Amy Schade joined Karen Cichowski’s lab (Brigham and Women's Hospital, Harvard Medical School) as a postdoctoral research fellow in 2019. Karen is Amy’s mentor, and both are part of the Cancer Grand Challenges SPECIFICANCER team.
For International Women’s Day 2021 and our Cancer Grand Challenges Women’s Week, we caught up to find out more about their mentorship relationship and why they #ChooseToChallenge.
The slogan of International Women’s Day 2021 is #ChooseToChallenge. What does this mean to you?
Karen: I firmly believe that one of our most important goals as a field is to provide equivalent opportunities for everyone – to speak at meetings, join collaborative group grants like Cancer Grand Challenges, publish in high profile journals, hold meaningful leadership positions. It’s important that we do more than ‘count numbers’ but make sure that we spread out these opportunities to many different women and at various stages of their careers. As a more senior member of the field now I work hard to provide these opportunities to my junior colleagues and when necessary, remind my contemporary peers of our shared mission.
Amy: I strongly value the drive for equitable opportunities for all people including gender, race, ethnic, and socioeconomic status minorities. A more inclusive and diverse workforce can yield more productive and creative workplace. I have been involved in several programs that sought to promote these values through mentorship of undergraduate students.
Could you elaborate on your mentorship relationship?
Amy: Karen is a fantastic mentor who encourages me to pursue tough scientific questions and challenges me to fully delve into the complexity of the biology. Importantly, Karen gives me many opportunities to present my project at meetings and collaborate with other scientists. It has been really great to learn a new scientific perspective from Karen and I think it is helping me become a more well-rounded scientist.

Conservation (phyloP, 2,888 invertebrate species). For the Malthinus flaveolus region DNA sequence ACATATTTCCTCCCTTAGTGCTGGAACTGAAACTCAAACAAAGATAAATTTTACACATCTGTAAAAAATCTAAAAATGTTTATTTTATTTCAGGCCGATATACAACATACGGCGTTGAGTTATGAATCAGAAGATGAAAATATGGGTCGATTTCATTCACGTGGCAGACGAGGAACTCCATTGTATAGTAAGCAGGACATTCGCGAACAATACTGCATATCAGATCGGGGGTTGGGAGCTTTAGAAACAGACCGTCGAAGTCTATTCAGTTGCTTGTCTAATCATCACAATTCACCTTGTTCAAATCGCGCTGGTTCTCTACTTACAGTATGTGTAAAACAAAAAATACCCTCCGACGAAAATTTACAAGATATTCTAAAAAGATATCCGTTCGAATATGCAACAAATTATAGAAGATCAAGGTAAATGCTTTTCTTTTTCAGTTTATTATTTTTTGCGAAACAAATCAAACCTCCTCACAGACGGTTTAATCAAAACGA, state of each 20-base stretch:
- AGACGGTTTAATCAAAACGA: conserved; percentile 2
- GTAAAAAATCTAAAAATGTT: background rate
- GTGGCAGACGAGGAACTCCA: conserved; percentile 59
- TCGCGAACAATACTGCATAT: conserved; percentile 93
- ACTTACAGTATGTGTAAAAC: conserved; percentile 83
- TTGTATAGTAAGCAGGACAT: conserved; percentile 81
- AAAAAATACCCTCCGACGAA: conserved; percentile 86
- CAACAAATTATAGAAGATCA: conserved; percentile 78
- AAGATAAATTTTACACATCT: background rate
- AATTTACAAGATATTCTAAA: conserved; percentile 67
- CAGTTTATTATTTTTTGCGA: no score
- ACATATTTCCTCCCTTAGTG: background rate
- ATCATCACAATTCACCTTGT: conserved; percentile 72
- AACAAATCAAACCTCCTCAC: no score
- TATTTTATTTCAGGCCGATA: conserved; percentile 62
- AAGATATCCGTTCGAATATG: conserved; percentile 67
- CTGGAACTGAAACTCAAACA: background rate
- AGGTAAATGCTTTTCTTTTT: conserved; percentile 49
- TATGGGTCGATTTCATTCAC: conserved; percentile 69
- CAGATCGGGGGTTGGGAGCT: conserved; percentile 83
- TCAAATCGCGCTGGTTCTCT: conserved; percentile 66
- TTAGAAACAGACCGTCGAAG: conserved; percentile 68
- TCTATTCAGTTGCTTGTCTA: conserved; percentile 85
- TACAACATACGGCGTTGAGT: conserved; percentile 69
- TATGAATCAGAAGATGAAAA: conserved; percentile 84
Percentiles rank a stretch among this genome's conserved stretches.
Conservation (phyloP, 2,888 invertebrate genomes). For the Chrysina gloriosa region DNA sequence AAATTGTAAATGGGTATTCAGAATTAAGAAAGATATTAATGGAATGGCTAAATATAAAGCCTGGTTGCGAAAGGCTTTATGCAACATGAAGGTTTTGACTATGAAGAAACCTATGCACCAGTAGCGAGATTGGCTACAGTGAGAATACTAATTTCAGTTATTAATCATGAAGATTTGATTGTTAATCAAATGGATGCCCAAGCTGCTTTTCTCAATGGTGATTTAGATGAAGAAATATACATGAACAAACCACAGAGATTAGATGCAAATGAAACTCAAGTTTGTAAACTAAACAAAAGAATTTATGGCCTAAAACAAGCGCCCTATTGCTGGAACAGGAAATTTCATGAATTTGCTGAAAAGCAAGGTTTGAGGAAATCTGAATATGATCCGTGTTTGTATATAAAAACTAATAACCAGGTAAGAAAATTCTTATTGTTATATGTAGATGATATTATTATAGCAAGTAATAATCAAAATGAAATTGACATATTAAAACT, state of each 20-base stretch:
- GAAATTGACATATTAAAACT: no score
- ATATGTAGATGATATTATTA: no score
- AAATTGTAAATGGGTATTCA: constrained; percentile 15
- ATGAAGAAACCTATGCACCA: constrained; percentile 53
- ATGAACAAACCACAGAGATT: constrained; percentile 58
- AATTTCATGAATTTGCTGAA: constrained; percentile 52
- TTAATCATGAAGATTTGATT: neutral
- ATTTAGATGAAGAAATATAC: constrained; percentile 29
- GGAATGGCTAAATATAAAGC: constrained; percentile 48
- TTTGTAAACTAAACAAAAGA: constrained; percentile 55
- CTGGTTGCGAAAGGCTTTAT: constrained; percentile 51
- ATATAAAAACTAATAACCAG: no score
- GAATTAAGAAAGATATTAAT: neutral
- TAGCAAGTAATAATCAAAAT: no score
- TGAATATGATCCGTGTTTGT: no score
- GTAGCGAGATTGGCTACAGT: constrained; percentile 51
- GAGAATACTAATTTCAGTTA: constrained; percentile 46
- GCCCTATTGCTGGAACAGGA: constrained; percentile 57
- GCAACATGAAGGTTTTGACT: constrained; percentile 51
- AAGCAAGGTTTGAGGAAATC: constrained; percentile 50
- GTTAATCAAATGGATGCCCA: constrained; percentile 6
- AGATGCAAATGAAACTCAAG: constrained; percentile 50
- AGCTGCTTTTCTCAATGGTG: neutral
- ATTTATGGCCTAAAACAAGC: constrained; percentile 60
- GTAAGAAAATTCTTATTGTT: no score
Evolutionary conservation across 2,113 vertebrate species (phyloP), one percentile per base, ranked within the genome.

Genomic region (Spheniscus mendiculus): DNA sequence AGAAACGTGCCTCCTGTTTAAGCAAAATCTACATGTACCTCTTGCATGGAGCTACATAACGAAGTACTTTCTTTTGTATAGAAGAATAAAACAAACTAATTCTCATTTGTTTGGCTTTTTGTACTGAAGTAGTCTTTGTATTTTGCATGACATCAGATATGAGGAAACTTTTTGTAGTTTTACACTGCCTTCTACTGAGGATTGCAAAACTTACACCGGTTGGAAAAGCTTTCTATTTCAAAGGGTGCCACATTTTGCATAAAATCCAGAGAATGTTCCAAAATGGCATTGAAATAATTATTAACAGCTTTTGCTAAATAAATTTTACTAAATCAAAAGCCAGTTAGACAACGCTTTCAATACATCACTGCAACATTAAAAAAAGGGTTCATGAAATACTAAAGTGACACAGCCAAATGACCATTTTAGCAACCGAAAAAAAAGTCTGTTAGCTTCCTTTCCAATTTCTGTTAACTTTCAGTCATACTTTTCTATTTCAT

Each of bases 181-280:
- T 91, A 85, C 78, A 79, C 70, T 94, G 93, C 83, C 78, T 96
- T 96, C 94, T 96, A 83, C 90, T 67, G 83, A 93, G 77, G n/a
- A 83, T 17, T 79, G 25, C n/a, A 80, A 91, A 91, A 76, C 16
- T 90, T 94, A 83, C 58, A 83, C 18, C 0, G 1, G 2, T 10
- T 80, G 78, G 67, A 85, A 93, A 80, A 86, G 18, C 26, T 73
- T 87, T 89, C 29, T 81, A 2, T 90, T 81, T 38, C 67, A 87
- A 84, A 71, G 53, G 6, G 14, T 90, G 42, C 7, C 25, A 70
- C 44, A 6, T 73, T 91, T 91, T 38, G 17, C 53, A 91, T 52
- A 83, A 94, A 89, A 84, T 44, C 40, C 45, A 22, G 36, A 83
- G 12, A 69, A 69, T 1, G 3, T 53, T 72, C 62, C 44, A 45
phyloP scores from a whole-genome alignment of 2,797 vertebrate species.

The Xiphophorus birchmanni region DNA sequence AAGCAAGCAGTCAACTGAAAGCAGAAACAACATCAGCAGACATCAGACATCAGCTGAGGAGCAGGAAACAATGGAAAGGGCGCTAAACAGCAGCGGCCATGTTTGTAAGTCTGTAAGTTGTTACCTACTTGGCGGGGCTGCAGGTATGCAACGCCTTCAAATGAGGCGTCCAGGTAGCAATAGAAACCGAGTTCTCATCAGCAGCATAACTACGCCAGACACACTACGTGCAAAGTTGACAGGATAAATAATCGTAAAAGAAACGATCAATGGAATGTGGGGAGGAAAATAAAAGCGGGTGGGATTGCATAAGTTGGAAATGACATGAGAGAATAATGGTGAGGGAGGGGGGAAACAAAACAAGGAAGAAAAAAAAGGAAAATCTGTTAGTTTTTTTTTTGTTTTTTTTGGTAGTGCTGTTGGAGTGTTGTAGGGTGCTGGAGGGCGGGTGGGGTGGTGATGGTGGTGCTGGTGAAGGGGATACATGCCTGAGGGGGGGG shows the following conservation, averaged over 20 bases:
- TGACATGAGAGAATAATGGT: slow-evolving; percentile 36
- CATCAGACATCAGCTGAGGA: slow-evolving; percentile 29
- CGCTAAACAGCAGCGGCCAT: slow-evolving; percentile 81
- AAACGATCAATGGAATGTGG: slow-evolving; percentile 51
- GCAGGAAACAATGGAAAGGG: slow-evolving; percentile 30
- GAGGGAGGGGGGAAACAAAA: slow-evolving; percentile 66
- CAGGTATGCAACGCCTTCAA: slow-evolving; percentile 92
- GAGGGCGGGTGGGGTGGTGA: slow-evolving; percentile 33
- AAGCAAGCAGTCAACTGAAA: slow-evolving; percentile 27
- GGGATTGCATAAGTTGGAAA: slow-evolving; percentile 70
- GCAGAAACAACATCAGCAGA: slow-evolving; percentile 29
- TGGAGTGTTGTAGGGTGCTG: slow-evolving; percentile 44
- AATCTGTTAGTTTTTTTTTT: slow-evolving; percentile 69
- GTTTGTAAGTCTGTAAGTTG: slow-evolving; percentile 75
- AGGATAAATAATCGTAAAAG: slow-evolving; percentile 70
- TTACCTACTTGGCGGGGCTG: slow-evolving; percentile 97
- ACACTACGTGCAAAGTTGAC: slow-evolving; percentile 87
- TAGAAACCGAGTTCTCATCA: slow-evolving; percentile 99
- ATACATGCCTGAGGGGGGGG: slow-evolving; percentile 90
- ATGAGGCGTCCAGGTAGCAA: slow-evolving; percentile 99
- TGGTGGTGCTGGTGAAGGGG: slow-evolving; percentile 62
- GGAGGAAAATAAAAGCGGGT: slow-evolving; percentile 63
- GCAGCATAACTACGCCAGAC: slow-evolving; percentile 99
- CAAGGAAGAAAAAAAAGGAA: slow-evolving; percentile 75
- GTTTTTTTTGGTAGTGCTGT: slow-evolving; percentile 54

Karen: Mentorship is one of the most enjoyable aspects of my job. As a mentor, my goal is to provide a robust multidisciplinary training in cancer research and help my trainees achieve their professional goals, whatever they may be. At the same time, I try to foster independence by teaching them how to teach themselves, develop collaborations, read, think about the biology, ask for advice etc. Amy and I regularly talk about science and trouble-shoot big picture questions together.
Which female scientists inspire you?
Karen: Dafna Bar-Sagi, Joan Brugge, and Karen Vousden. In addition to their leadership roles, they are all scientists first. They are also fearless.
Amy: Andrea McClatchey and Joan Brugge. Both scientists ask targeted and insightful questions, give practical and useful advice, and are outstanding leaders.
What is your advice for aspiring female scientists?
Amy: Step outside your comfort zone – learn about a new field, ask questions at seminars and lectures, and try new things experimentally in the lab. All of these things can help all of us become better scientists.
Karen: Think about what you really want – and then put your head down and move forwards one step at a time. Sometimes people get anxious thinking about the future and want to plan a guaranteed successful trajectory 10 years ahead. My advice is to follow your passion and learn as much as you can every step of the way. There are many great careers in science, but if you pick the one you love you will have boundless energy to succeed.
As told to Emily Farthing.
Find out more about the SPECIFICANCER team.